During the ‘70s, the band was comprised of Bobby Heller on organ, his brother Charles Heller on drums, Bruce Martin on bass and James “Boots” Smith on guitar. However, their introduction to the music business came during the early ‘60s when the Heller brothers took the stage at Akron’s night clubs as a dance duo while still in their pre-teens. Booked as the “Twisting Twins” — even though the brothers were not actually twins — Charles Heller became known for a dance style that rivaled the moves of his idol James Brown. In 1962, the brothers got a chance to see Brown live.

IMG_1731“And that changed me forever because his band was off the hook,” Bobby says.

The brothers became serious about playing music as opposed to just dancing to it. They wanted to form a band, and they wanted to own everything they saw on stage. Charles had his eye on the Ludwig drum set played by Brown’s drummer. Bobby wanted the B-3 Hammond organ.

“I already had an organ, a Thomas organ,” Bobby remembers. “When I went down there and saw James Brown, he had a B3 Hammond. I went home talking about that. ‘I want me a B3!’”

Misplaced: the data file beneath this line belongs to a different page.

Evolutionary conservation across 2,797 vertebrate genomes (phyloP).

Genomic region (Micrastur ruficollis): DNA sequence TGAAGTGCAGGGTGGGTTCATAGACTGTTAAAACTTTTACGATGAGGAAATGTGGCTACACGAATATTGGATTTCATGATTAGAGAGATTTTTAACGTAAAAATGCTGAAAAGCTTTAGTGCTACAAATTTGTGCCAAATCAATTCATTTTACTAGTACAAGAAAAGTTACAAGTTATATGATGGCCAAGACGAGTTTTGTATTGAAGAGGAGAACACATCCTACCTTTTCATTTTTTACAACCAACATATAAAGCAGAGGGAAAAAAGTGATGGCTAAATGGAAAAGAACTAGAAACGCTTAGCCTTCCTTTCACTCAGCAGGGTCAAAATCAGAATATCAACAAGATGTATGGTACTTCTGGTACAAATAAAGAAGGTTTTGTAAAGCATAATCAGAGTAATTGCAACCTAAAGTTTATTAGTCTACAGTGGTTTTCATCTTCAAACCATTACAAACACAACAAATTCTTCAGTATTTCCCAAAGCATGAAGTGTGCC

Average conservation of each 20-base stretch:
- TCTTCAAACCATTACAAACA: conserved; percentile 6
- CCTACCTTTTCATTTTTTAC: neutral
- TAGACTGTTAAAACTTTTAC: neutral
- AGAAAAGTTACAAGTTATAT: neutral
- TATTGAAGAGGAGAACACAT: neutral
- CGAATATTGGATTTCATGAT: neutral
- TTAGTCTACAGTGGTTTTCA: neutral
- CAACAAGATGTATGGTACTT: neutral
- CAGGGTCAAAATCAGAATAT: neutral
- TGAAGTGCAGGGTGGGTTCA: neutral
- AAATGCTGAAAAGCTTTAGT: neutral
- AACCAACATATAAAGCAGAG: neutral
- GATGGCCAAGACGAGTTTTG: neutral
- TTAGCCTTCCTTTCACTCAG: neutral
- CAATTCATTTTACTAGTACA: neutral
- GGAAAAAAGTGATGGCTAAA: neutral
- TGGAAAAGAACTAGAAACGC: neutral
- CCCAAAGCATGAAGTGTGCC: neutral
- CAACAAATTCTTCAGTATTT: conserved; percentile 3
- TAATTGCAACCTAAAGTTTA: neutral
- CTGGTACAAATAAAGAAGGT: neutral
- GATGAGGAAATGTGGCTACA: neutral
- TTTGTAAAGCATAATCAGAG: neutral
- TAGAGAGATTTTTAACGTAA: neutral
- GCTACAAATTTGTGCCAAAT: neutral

The hunt for the Hammond organ led them to Reynolds’ Music Shop in Akron. Bobby’s mom, Lulune Heller, who played an intricate part in the development of the band by taking on the role of manager, spoke with owner Frankie Reynolds about acquiring a B3 for her son. When he remarked that he had just the organ for them, Lulune flatly stated that she didn’t want a new organ. She was in the market for a used one. Reynolds led them to a back room and showed them an organ previously owned by jazz great Jimmy McGriff.

McGriff dropped off his organ for an overhaul and decided to buy a new model while it was being serviced. Reynolds tuned up his old organ, and now it was for sale. Bobby now had the instrument that would help shape the sound of the band, and it was blessed by one of the founders of the style.

From the mid to late ‘60s, Bobby recruited Bruce Martin on bass and Boots Smith on guitar. Heller credits Martin’s creativity on bass as being the foundation of their style. And with the addition of Boots Smith, who was steeped in the blues and played guitar and harmonica, the group was solidified.